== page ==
Artists Jen Everett and Peter Cochrane both received honorable mentions.

Steph Foster, Still from Libation, 2018

The 2018 Snider Prize was awarded to Kathryn Harrison. Harrison’s work deals with the complexities of addiction, disease, and mental illness and how those forces have shaped the lives of her family members. Her work straddles the uncomfortable boundaries of unconditional love and the fallibility of the human body. Harrison received her MFA in photography at Yale University and holds a BFA in photography & digital imaging from Ringling College of Art & Design.

Artists Antone Dolezal and Lacey Lennon both received honorable mentions.

Kathryn Harrison, Untitled, 2020

The 2017 Snider Prize was awarded to Nakeya Brown (American, b. 1988). Brown uses photography to extract and redefine symbols of femininity. Her practice centers around black female subjectivity, black beauty, and often uses hair as an apparatus to identity facets of womanhood. Brown completed her BA in Visual Art/Journalism and Media Studies from Rutgers University, New Brunswick, N.J. and received her MFA from George Washington University, Washington, D.C.

Artists Courtney Asztalos and Meytar Moran both received honorable mentions.

Nakeya Brown, GESTURES OF MY BIO-MYTH, 2016

The 2016 Snider Prize was awarded to Adam Golfer (American, b. 1985). His series, A House Without a Roof, considers the fractures of the overlapping histories of violence and displacement connecting Europe, Israel and Palestine. With photographs, archival imagery, and original texts, Golfer weaves together fictions of his family history with representations from Israel’s founding and ongoing military occupation.  Previously, his work has been exhibited in New York and Washington, DC, including at the 92Y  in Manhattan, the Goethe-Institut Washington, the Camera Club of NY and at Booklyn Artists Space in Brooklyn.  Golfer received his MFA from Hunter College, and his BFA in Photography from the Maryland Institute College of Art. 

Artists Eileen Walsh (American, b. 1990) and Kei Ito (Japanese) both received honorable mentions.  

Adam Golfer, Air-o-gram (Dad to Poppop), from the House without a Roof series, 2012

The 2015 Snider Prize was awarded to Trent Davis Bailey (American, b. 1985). Bailey uses photography to piece together a map of his experience of The North Fork – a valley in Colorado whose landscape and inhabitants inspire the artist to explore his own complex terrain of memory and family. His work has been exhibited extensively in California and Colorado, including at The Piedmont Center for the Arts in Piedmont, CA, Gray Loft Gallery, in Oakland, and the Colorado Photographic Arts Center in Denver, among others. Bailey received his MFA from the California College of the Arts, his BFA in Photography, and his BA in Art History from the University of Colorado at Boulder.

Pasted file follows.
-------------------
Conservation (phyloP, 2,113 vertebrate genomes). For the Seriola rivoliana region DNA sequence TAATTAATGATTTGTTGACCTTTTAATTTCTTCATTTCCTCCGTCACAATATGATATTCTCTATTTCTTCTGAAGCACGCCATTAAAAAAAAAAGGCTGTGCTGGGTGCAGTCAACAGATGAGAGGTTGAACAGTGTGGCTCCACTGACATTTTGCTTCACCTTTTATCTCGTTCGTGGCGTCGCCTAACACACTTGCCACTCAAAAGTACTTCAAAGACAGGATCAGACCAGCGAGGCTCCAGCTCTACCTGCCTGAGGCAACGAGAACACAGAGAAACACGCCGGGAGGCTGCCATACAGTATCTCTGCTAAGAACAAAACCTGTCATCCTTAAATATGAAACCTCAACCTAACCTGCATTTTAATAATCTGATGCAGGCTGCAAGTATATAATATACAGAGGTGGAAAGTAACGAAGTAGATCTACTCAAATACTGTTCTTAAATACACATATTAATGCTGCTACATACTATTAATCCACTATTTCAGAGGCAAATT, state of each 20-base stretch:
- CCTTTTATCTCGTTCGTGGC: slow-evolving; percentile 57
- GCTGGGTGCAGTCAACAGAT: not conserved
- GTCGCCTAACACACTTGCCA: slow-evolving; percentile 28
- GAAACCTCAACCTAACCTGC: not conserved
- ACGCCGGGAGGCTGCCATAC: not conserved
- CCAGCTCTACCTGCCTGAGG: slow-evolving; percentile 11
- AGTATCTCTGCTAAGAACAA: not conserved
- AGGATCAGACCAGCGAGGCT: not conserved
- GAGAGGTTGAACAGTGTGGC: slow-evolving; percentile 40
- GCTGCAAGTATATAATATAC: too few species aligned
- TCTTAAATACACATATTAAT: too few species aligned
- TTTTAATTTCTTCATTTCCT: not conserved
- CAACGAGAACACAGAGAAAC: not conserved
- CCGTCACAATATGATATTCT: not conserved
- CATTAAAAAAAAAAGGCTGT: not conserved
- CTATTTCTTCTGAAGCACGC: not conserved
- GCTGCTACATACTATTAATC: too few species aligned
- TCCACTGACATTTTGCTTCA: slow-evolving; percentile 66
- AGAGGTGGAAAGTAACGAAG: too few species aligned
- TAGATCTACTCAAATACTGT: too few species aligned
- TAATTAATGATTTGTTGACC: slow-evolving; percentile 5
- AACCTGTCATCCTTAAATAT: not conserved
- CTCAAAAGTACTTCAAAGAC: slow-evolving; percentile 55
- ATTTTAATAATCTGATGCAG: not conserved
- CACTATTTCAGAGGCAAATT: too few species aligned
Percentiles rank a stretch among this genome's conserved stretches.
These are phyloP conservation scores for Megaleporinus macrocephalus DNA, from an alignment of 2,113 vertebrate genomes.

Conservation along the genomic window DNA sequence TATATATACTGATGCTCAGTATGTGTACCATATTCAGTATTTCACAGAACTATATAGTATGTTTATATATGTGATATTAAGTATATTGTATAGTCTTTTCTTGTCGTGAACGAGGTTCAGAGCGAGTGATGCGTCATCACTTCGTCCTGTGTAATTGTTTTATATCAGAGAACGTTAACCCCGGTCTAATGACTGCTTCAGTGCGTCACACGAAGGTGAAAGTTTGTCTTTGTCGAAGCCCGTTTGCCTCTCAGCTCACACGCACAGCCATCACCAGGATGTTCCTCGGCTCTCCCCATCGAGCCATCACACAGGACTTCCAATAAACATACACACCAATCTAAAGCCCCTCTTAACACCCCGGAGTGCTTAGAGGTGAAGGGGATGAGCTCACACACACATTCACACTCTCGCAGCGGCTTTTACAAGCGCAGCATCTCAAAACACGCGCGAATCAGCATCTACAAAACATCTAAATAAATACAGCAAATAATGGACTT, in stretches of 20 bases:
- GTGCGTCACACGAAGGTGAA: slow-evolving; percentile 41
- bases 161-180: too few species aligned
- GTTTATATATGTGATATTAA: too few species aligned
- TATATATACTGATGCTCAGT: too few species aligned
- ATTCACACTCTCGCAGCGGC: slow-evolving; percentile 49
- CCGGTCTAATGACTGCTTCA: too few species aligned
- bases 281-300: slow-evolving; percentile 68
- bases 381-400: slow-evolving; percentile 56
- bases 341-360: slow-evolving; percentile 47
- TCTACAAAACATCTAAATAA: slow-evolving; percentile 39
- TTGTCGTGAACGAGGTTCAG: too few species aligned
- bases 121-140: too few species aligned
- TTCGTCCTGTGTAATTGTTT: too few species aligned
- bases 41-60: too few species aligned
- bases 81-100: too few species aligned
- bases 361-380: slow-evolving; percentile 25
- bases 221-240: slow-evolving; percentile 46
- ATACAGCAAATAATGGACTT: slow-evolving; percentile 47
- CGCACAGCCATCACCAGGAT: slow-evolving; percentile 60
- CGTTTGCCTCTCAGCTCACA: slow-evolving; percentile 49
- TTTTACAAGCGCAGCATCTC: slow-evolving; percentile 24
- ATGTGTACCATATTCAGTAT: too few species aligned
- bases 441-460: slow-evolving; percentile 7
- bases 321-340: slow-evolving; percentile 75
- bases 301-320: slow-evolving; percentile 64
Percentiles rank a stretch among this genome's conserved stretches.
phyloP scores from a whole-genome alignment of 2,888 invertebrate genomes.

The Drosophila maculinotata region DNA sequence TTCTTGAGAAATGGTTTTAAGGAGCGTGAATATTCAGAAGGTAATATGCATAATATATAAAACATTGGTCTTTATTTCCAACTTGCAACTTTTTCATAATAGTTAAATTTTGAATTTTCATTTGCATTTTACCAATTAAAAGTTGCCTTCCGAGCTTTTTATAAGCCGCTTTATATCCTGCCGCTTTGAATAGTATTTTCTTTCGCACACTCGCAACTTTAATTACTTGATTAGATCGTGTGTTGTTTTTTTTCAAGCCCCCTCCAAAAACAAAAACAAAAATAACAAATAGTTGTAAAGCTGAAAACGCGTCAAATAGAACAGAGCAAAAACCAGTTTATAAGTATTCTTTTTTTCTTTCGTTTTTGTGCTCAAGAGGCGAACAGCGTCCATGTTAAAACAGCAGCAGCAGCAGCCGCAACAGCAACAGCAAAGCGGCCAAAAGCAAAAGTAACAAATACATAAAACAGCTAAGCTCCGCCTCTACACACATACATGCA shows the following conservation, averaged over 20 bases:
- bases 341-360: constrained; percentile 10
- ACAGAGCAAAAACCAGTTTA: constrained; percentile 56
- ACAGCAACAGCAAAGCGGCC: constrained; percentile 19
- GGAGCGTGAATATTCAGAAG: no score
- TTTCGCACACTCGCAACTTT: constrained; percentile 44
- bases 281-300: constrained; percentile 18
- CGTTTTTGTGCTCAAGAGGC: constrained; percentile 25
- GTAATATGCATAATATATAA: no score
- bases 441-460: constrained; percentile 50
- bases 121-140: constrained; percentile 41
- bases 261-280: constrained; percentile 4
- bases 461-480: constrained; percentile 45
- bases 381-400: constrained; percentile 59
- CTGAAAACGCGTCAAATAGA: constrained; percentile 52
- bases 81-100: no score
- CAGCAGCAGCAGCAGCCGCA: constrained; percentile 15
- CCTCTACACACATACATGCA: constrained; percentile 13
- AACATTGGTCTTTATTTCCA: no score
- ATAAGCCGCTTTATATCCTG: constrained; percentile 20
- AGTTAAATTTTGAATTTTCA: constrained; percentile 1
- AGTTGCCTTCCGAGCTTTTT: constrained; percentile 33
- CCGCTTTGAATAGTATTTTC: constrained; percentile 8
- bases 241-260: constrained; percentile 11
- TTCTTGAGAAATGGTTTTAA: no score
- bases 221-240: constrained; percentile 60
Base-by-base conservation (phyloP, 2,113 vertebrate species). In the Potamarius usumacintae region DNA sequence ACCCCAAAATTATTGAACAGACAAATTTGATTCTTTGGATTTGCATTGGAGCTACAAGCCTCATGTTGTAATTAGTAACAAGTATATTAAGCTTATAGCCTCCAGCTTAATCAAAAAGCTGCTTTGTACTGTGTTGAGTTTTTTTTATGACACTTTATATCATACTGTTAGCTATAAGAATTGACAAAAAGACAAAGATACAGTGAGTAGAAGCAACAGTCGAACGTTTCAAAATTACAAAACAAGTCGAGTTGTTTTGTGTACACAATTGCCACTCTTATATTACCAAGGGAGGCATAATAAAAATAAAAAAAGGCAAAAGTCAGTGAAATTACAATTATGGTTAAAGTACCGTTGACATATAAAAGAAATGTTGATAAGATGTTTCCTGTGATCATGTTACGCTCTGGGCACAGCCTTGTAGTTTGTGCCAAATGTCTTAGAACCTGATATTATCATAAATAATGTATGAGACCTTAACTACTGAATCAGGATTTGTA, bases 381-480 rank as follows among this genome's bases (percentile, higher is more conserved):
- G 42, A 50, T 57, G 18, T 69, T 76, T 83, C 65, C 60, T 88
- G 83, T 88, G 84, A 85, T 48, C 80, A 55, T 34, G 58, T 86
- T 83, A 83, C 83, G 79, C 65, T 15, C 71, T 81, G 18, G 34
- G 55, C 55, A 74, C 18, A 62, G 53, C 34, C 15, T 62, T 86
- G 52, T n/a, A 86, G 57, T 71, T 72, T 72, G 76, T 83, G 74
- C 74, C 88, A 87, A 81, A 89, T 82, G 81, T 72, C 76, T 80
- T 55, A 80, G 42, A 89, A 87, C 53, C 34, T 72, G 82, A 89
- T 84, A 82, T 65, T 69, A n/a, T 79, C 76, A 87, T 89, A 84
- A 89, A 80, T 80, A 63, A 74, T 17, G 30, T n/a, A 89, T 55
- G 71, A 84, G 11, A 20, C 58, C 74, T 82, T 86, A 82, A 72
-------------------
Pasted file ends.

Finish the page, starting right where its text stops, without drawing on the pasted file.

Artists Tal Barel (Israeli, b. 1985) and Rachelle Bussières (Canadian, b. 1986) both received honorable mentions in 2015.  

Trent Davis Bailey, Karen, Hotchkiss, Colorado, 2014

The 2014 Snider Prize award recipient was Hyounsang Yoo. Yoo’s works explore relationships between history and ideas of production of reality through photography, video, installation and sculpture.  His work has been exhibited in the Bridge Art Fair, NY; EXPO Chicago; and the Museum of Fine Arts, Boston, among others. Yoo received his MFA and BFA in Photography from The School of the Art Institute Chicago.  Yoo received $2000 for the purchase of work to be added to MoCP’s permanent collection.  

Sage Lewis and TJ Proechel both received honorable mentions in 2014.

Hyounsang Yoo, C, LC, VM, VLM, Y, LK, LLK, PK and MK, 2014

The 2013 Snider Prize award recipient was Janna Ireland. In her series,The Spotless Mirror (2011-2013), the artist creates self-portraits as a means to explore the performance of femininity, domesticity, isolation, and black identity. Ireland completed a BFA from the Department of Photography and Imaging at NYU (2007) and an MFA from UCLA (2013). Her work has been exhibited nationally and internationally, including Schneider Gallery, Chicago (2013); The Santa Paula Art Museum, Santa Paula, California (2013); and Lennox Contemporary in Toronto, Canada (2005).

Janna Ireland, The Spotless Mirror, 2012